Jerry Hughes was the highest paid player on the Buffalo Bills last season—well, among those who finished the season on the active roster. As a result, the pass-rushing defensive end was expected to enjoy a strong season, especially given the switch back to a 4-3 front that allowed Hughes to play his more natural defensive end position.
While Hughes performed admirably in run support, turning in arguably the best year of his career in that area, he isn’t paid handsomely to stop the run. His high salary was earned by sacking the quarterback, and in that category, he took a huge step backwards in 2017. That is why he finds himself as the first person on our list of the worst Buffalo Bills salary cap values from 2017.
2017 Cap Hit (per Spotrac): $10.45 million (6.74% of 2017 Cap)
2017 Cap Hit Rank by Position: 9th among defensive ends
2017 Vital Stats: 16 games, 16 starts (66.34% defensive snaps), 44 tackles, 4 sacks, 19 hurries, 10.5 run stuffs, 1 forced fumble
Buffalo’s pass rush was anemic at times last season, as the team’s leaders in sacks only had four; a tie between Hughes and fellow defensive end Shaq Lawson. For the ninth-highest paid defensive end to finish a year with only four sacks is poor value regardless of his run defense. If stuffing the run were his main job, this would be different; however, the fact that Hughes notched his lowest total sacks in a Buffalo uniform takes away from his overall effectiveness. His 19 hurries was also his lowest total since 2013, when Hughes only managed 7 hurries to go along with 10 sacks.
Hughes was ranked highly by Pro Football Focus, earning an overall grade of 85, making him a “high quality” defender in their eyes. Hughes was the 20th overall edge defender, mostly on the strength of his run defense. According to FOX Sports, his 10.5 run stuffs was good for 4th overall in the NFL. However, his low sack numbers, combined with Buffalo’s overall solid cap values throughout the roster, makes for a tough call on Hughes’ placement on the list.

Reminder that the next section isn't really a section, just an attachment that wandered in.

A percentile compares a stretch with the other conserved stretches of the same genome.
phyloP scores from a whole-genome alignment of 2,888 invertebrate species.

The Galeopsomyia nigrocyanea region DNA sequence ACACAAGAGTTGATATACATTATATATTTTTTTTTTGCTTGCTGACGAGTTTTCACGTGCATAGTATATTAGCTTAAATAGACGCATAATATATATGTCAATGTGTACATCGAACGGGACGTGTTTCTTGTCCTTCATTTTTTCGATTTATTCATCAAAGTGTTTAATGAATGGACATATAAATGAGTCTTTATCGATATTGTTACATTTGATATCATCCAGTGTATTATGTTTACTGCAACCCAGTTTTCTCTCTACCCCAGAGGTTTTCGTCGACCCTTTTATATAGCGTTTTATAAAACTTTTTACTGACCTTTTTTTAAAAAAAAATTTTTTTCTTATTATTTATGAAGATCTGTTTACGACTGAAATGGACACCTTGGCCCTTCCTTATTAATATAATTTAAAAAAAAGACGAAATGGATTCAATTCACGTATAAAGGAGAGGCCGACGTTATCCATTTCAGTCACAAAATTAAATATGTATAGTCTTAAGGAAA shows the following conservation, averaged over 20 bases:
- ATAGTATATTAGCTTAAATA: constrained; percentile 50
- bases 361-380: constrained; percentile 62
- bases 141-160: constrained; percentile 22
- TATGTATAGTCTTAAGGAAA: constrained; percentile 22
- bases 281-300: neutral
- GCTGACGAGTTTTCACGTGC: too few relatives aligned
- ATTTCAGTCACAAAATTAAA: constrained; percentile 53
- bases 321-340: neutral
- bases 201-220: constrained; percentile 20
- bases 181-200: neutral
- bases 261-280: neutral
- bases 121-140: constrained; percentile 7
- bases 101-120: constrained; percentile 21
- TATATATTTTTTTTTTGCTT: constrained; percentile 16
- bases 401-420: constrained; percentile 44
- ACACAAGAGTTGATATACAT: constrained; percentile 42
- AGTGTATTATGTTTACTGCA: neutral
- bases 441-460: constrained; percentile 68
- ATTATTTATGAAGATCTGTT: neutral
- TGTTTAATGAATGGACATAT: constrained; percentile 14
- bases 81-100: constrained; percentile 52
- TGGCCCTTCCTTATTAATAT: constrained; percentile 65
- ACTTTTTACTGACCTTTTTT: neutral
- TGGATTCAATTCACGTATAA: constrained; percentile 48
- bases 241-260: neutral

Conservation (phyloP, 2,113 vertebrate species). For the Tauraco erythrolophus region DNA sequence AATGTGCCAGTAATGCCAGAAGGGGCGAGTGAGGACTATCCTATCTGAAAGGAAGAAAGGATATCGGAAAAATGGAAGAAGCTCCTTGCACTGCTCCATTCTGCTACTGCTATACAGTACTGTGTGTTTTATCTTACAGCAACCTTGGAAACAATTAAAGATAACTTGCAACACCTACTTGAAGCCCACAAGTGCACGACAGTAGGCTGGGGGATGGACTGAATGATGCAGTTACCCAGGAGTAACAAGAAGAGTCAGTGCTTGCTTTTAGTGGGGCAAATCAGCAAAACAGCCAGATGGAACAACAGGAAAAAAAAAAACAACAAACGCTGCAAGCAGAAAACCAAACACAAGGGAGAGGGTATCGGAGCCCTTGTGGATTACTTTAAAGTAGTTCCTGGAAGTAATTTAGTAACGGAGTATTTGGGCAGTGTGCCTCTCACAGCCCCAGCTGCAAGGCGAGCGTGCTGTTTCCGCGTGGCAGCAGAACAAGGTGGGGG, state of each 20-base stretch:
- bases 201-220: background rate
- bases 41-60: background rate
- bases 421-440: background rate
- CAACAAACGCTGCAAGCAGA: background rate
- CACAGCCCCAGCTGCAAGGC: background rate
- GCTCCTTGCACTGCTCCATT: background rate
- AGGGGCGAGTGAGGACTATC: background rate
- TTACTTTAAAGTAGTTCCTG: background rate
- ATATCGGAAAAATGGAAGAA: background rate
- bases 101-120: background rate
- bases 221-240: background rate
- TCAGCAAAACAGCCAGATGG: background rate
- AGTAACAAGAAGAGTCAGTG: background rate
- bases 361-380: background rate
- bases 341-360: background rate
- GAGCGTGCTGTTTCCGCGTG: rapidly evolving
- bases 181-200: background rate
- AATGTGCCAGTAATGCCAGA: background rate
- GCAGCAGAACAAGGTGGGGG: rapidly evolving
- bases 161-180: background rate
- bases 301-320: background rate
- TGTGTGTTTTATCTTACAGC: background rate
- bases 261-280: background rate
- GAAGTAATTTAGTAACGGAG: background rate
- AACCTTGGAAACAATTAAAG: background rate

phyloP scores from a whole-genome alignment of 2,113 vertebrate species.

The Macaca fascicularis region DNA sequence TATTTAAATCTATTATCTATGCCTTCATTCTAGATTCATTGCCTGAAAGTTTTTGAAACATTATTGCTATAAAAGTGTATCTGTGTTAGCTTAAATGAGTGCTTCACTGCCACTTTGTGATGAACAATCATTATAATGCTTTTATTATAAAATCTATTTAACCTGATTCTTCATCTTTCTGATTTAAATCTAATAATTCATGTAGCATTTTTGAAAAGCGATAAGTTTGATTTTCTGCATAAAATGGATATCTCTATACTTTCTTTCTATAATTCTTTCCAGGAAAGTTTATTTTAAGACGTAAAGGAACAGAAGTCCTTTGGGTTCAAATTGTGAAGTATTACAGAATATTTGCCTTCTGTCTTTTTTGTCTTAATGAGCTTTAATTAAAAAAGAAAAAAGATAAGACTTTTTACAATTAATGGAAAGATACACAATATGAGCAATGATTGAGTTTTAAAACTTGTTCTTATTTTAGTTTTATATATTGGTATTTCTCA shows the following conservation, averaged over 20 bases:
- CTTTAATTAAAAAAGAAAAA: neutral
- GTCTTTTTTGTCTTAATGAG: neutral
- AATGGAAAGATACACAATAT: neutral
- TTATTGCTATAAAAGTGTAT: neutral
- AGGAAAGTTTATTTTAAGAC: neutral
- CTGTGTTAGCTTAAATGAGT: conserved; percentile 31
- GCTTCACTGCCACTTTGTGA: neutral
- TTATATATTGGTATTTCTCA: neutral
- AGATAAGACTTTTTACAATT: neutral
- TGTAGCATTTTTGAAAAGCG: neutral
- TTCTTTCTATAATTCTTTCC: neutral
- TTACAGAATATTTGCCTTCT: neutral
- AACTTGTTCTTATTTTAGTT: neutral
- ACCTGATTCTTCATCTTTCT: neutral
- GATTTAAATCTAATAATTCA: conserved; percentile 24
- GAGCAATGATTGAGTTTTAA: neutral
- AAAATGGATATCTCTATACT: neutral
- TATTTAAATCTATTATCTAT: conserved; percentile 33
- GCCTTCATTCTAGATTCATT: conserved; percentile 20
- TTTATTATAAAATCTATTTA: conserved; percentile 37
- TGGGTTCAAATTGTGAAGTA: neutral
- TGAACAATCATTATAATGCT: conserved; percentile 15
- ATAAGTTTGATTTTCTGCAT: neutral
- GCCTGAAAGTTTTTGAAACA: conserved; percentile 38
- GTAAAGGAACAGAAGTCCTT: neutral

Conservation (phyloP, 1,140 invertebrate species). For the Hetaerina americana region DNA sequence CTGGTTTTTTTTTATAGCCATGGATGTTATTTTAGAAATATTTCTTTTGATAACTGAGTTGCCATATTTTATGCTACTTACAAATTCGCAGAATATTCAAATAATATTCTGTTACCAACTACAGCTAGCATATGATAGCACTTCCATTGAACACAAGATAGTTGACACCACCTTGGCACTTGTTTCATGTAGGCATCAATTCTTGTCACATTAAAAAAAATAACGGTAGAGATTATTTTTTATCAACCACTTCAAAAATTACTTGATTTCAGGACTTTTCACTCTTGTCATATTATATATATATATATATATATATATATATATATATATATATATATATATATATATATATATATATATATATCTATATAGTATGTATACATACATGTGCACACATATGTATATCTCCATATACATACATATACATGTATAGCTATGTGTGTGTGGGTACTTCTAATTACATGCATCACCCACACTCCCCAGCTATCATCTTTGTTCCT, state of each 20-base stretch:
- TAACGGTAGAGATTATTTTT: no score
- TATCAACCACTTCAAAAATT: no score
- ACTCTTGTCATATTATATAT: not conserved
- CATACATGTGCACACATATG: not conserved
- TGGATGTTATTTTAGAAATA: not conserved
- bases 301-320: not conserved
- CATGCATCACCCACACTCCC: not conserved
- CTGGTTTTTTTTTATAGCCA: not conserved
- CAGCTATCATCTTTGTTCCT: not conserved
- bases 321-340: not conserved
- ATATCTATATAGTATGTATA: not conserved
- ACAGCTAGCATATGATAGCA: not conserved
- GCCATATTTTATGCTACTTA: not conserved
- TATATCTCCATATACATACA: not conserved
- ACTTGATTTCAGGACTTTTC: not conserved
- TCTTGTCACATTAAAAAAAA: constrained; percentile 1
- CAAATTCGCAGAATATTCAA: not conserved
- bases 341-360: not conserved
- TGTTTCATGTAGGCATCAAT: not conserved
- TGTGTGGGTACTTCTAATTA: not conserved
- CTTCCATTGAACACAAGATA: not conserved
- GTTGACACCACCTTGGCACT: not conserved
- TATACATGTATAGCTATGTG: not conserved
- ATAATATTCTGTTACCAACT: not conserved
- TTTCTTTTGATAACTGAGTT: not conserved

A note on why we began with number 9, not 10
Well, to be frank, it would be a stretch to add anyone else on to the list, as you can probably tell by including a solid player like Hughes to begin. Based on production alone, the three top candidates for the tenth spot would have been Lorenzo Alexander ($3 million cap hit; 67.4 PFF grade), Eric Wood ($8.5 million cap hit; 67.9 PFF grade), or Kyle Williams ($8.3 million cap hit; 79.7 PFF grade). Williams and Wood were each paid like elite players for average or below-average production, while Alexander was the highest-paid linebacker and the team’s defense improved when he began playing less. So, why not include any of them?
Simple: nobody can quantify what they bring to the table in terms of leadership.
Merely rolling their 2017 season into a statistical analysis would completely ignore the fact that their leadership proved to be priceless over the course of what was Buffalo’s first playoff season of this millennium. All three men were compensated well, with Wood ranking 4th among all NFL centers and Williams ranking 13th among all NFL defensive tackles, but all three men were vital to the locker room.
So, I made an executive decision to begin with number 9 rather than face the (justifiable) outcry that would have come with naming one of Buffalo’s three most important leaders to a list of bad salary cap values.